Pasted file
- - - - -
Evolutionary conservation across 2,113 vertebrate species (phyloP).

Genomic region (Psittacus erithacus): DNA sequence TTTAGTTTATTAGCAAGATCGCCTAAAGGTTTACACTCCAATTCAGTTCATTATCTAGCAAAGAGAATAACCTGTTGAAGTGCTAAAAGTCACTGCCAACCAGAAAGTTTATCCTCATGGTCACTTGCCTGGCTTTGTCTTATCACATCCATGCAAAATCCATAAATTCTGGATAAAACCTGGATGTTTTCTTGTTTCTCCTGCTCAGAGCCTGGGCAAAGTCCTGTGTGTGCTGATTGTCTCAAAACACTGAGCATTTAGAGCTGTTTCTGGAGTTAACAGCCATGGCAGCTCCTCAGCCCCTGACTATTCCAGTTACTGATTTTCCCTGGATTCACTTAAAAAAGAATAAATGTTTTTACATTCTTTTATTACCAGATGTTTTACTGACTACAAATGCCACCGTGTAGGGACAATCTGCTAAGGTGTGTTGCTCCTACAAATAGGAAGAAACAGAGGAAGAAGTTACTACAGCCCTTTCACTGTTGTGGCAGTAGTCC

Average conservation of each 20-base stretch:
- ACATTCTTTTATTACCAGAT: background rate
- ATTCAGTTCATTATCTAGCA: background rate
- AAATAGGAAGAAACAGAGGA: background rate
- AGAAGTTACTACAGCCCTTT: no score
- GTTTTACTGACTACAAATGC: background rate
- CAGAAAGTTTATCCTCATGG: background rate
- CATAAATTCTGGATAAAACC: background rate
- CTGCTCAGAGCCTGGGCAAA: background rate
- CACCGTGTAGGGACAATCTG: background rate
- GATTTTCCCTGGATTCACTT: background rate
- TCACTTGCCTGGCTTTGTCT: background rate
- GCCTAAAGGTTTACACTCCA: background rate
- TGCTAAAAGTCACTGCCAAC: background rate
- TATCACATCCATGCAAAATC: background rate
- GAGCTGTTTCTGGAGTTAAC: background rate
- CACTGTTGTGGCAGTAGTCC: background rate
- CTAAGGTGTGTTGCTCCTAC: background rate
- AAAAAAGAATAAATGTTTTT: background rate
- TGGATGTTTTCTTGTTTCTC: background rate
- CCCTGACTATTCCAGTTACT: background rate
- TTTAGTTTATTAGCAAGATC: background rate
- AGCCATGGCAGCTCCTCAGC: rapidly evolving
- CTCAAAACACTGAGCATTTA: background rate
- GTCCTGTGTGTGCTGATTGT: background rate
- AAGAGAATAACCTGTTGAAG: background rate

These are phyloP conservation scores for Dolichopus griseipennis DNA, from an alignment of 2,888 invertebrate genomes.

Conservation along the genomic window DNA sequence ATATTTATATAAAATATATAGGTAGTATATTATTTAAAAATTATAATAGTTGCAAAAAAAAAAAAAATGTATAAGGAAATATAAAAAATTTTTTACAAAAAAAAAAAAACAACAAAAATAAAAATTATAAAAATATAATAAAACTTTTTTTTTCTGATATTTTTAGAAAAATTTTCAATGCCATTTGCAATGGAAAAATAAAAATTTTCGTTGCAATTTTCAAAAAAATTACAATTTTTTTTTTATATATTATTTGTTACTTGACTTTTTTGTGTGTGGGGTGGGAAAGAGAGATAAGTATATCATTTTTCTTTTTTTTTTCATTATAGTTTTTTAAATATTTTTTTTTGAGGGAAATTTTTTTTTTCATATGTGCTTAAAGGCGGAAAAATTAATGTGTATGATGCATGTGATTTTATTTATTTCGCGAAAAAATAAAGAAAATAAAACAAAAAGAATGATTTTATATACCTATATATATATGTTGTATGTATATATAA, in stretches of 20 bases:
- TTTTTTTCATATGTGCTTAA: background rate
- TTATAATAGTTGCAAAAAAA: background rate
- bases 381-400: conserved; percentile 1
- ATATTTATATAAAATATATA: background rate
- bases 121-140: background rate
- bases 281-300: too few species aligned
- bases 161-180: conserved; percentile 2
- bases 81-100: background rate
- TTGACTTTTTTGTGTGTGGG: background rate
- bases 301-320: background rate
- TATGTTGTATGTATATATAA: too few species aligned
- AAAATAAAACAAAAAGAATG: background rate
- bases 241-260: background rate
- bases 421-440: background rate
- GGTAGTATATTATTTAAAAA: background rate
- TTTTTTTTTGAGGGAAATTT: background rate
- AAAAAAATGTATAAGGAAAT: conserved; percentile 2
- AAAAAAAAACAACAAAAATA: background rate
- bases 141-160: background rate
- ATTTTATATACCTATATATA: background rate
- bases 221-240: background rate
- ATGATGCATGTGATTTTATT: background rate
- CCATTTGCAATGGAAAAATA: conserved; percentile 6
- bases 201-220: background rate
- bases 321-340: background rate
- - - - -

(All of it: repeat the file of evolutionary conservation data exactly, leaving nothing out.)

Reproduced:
Evolutionary conservation across 2,113 vertebrate species (phyloP).

Genomic region (Psittacus erithacus): DNA sequence TTTAGTTTATTAGCAAGATCGCCTAAAGGTTTACACTCCAATTCAGTTCATTATCTAGCAAAGAGAATAACCTGTTGAAGTGCTAAAAGTCACTGCCAACCAGAAAGTTTATCCTCATGGTCACTTGCCTGGCTTTGTCTTATCACATCCATGCAAAATCCATAAATTCTGGATAAAACCTGGATGTTTTCTTGTTTCTCCTGCTCAGAGCCTGGGCAAAGTCCTGTGTGTGCTGATTGTCTCAAAACACTGAGCATTTAGAGCTGTTTCTGGAGTTAACAGCCATGGCAGCTCCTCAGCCCCTGACTATTCCAGTTACTGATTTTCCCTGGATTCACTTAAAAAAGAATAAATGTTTTTACATTCTTTTATTACCAGATGTTTTACTGACTACAAATGCCACCGTGTAGGGACAATCTGCTAAGGTGTGTTGCTCCTACAAATAGGAAGAAACAGAGGAAGAAGTTACTACAGCCCTTTCACTGTTGTGGCAGTAGTCC

Average conservation of each 20-base stretch:
- ACATTCTTTTATTACCAGAT: background rate
- ATTCAGTTCATTATCTAGCA: background rate
- AAATAGGAAGAAACAGAGGA: background rate
- AGAAGTTACTACAGCCCTTT: no score
- GTTTTACTGACTACAAATGC: background rate
- CAGAAAGTTTATCCTCATGG: background rate
- CATAAATTCTGGATAAAACC: background rate
- CTGCTCAGAGCCTGGGCAAA: background rate
- CACCGTGTAGGGACAATCTG: background rate
- GATTTTCCCTGGATTCACTT: background rate
- TCACTTGCCTGGCTTTGTCT: background rate
- GCCTAAAGGTTTACACTCCA: background rate
- TGCTAAAAGTCACTGCCAAC: background rate
- TATCACATCCATGCAAAATC: background rate
- GAGCTGTTTCTGGAGTTAAC: background rate
- CACTGTTGTGGCAGTAGTCC: background rate
- CTAAGGTGTGTTGCTCCTAC: background rate
- AAAAAAGAATAAATGTTTTT: background rate
- TGGATGTTTTCTTGTTTCTC: background rate
- CCCTGACTATTCCAGTTACT: background rate
- TTTAGTTTATTAGCAAGATC: background rate
- AGCCATGGCAGCTCCTCAGC: rapidly evolving
- CTCAAAACACTGAGCATTTA: background rate
- GTCCTGTGTGTGCTGATTGT: background rate
- AAGAGAATAACCTGTTGAAG: background rate

These are phyloP conservation scores for Dolichopus griseipennis DNA, from an alignment of 2,888 invertebrate genomes.

Conservation along the genomic window DNA sequence ATATTTATATAAAATATATAGGTAGTATATTATTTAAAAATTATAATAGTTGCAAAAAAAAAAAAAATGTATAAGGAAATATAAAAAATTTTTTACAAAAAAAAAAAAACAACAAAAATAAAAATTATAAAAATATAATAAAACTTTTTTTTTCTGATATTTTTAGAAAAATTTTCAATGCCATTTGCAATGGAAAAATAAAAATTTTCGTTGCAATTTTCAAAAAAATTACAATTTTTTTTTTATATATTATTTGTTACTTGACTTTTTTGTGTGTGGGGTGGGAAAGAGAGATAAGTATATCATTTTTCTTTTTTTTTTCATTATAGTTTTTTAAATATTTTTTTTTGAGGGAAATTTTTTTTTTCATATGTGCTTAAAGGCGGAAAAATTAATGTGTATGATGCATGTGATTTTATTTATTTCGCGAAAAAATAAAGAAAATAAAACAAAAAGAATGATTTTATATACCTATATATATATGTTGTATGTATATATAA, in stretches of 20 bases:
- TTTTTTTCATATGTGCTTAA: background rate
- TTATAATAGTTGCAAAAAAA: background rate
- bases 381-400: conserved; percentile 1
- ATATTTATATAAAATATATA: background rate
- bases 121-140: background rate
- bases 281-300: too few species aligned
- bases 161-180: conserved; percentile 2
- bases 81-100: background rate
- TTGACTTTTTTGTGTGTGGG: background rate
- bases 301-320: background rate
- TATGTTGTATGTATATATAA: too few species aligned
- AAAATAAAACAAAAAGAATG: background rate
- bases 241-260: background rate
- bases 421-440: background rate
- GGTAGTATATTATTTAAAAA: background rate
- TTTTTTTTTGAGGGAAATTT: background rate
- AAAAAAATGTATAAGGAAAT: conserved; percentile 2
- AAAAAAAAACAACAAAAATA: background rate
- bases 141-160: background rate
- ATTTTATATACCTATATATA: background rate
- bases 221-240: background rate
- ATGATGCATGTGATTTTATT: background rate
- CCATTTGCAATGGAAAAATA: conserved; percentile 6
- bases 201-220: background rate
- bases 321-340: background rate